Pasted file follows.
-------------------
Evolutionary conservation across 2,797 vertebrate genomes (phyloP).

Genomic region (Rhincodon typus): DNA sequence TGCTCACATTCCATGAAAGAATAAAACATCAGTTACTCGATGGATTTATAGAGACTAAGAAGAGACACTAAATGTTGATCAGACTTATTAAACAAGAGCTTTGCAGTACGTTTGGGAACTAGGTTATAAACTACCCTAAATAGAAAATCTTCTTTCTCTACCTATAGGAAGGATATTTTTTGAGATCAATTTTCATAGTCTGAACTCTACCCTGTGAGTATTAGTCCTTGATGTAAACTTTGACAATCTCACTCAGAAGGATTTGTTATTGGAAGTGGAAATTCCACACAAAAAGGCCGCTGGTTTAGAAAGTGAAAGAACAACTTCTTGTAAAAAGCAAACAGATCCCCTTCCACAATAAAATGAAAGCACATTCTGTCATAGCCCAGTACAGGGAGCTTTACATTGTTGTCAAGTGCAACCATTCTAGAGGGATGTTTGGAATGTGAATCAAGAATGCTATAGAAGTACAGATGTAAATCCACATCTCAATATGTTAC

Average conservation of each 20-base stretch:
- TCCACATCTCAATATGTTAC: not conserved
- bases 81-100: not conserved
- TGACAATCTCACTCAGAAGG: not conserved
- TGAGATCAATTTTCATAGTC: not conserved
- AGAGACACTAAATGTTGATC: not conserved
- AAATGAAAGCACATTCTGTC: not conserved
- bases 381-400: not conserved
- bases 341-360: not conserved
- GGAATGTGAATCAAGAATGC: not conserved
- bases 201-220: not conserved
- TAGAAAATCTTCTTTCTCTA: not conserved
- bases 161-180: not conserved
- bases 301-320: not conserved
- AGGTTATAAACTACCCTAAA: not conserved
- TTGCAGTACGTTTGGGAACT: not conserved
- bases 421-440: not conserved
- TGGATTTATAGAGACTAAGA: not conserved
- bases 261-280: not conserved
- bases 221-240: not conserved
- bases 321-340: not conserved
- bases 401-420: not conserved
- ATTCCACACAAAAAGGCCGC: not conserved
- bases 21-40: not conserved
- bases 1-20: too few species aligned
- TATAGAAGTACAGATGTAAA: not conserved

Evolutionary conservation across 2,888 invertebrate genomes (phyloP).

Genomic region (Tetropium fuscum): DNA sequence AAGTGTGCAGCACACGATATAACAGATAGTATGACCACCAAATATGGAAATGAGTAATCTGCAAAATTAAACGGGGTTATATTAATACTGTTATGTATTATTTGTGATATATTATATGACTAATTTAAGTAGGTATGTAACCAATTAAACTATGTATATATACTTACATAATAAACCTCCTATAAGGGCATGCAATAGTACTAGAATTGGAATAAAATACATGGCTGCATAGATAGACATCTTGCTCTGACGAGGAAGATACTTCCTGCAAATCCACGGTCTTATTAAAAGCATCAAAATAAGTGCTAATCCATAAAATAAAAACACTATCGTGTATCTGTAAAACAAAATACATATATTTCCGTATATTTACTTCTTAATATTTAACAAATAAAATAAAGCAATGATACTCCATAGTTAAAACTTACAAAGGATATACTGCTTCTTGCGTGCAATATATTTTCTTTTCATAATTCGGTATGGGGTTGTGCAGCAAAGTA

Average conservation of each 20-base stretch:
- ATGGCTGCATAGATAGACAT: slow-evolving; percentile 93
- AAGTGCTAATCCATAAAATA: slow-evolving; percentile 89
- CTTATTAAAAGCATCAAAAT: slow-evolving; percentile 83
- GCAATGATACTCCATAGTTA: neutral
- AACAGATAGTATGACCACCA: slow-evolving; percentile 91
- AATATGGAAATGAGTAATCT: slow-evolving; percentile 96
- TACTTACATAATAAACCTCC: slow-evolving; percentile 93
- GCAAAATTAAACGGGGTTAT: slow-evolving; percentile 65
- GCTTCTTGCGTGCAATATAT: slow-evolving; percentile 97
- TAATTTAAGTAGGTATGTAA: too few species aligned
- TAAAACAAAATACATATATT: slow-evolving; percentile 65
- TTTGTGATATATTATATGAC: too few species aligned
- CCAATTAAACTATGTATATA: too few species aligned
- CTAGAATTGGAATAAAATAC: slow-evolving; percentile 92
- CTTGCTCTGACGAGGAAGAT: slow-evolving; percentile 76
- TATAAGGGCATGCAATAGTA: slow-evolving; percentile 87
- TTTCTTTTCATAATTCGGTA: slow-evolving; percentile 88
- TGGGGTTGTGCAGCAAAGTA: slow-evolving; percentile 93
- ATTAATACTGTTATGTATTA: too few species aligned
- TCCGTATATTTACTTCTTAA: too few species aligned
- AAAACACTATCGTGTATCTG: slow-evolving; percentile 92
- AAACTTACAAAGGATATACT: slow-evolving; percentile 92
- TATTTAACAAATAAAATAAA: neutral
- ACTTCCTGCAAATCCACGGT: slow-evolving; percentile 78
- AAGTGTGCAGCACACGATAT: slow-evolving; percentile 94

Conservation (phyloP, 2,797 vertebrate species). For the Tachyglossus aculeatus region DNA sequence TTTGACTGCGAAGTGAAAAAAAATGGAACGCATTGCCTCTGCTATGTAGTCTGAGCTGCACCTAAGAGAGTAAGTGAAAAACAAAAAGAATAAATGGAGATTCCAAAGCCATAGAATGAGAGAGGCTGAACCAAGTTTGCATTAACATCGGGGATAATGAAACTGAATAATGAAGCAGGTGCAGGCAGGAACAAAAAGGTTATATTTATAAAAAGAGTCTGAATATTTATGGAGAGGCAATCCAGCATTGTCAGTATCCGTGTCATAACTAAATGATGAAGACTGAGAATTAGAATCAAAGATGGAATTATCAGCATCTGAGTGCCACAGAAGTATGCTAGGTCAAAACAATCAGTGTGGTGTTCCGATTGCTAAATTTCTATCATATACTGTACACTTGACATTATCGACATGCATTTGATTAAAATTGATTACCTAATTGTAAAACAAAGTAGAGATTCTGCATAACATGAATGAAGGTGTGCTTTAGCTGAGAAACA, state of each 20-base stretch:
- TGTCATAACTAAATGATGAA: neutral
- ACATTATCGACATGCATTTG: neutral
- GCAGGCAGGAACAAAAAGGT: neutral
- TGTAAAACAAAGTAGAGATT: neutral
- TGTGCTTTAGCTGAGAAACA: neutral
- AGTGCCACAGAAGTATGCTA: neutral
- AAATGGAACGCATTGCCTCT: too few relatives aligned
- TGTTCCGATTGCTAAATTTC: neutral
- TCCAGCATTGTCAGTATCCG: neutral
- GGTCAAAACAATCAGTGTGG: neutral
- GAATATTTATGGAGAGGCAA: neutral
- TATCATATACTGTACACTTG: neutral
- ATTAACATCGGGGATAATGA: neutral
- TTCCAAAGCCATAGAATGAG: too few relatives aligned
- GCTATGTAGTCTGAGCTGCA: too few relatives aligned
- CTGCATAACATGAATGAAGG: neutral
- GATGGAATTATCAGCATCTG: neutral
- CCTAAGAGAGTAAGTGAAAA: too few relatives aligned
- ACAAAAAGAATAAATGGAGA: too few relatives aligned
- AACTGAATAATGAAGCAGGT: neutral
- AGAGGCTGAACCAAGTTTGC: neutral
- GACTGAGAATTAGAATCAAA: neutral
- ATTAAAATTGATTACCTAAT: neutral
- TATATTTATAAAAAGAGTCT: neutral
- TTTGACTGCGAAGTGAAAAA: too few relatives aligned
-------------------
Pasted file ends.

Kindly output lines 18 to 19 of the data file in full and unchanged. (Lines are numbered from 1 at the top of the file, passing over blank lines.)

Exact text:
- TTGCAGTACGTTTGGGAACT: not conserved
- bases 421-440: not conserved